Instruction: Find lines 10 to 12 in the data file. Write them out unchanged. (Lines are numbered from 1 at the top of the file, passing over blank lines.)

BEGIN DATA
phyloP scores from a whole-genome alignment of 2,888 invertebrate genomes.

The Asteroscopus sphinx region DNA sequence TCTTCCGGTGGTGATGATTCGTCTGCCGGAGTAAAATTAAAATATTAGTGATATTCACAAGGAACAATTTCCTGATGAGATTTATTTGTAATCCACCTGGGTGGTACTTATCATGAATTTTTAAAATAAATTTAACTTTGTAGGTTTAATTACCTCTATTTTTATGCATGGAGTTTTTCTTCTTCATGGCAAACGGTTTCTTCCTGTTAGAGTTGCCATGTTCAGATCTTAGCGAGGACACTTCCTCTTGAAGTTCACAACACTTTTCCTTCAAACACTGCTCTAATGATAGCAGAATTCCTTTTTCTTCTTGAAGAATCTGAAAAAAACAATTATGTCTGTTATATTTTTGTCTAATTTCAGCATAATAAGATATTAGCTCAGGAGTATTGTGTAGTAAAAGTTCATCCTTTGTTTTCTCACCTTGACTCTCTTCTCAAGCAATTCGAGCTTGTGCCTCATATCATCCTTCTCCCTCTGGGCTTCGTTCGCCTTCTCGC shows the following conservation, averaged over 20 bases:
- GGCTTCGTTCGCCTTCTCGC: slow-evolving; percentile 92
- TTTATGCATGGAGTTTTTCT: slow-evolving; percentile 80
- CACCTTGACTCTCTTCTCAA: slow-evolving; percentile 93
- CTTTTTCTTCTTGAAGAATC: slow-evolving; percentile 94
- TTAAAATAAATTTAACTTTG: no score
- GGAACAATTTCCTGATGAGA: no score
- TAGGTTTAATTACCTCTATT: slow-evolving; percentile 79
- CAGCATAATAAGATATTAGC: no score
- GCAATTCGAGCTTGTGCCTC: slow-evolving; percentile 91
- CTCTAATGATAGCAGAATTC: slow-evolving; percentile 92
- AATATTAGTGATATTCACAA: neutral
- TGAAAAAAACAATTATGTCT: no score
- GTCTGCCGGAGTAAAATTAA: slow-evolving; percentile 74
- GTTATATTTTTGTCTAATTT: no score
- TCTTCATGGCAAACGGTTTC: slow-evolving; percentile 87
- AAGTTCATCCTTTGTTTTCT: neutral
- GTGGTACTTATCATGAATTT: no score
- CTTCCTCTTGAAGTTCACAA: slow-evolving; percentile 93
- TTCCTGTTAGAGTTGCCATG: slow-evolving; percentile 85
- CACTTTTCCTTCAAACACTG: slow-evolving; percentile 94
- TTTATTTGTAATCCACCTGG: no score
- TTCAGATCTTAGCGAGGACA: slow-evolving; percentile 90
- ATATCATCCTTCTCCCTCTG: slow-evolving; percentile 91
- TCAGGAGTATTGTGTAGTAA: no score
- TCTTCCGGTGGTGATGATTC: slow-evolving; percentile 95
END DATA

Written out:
- CAGCATAATAAGATATTAGC: no score
- GCAATTCGAGCTTGTGCCTC: slow-evolving; percentile 91
- CTCTAATGATAGCAGAATTC: slow-evolving; percentile 92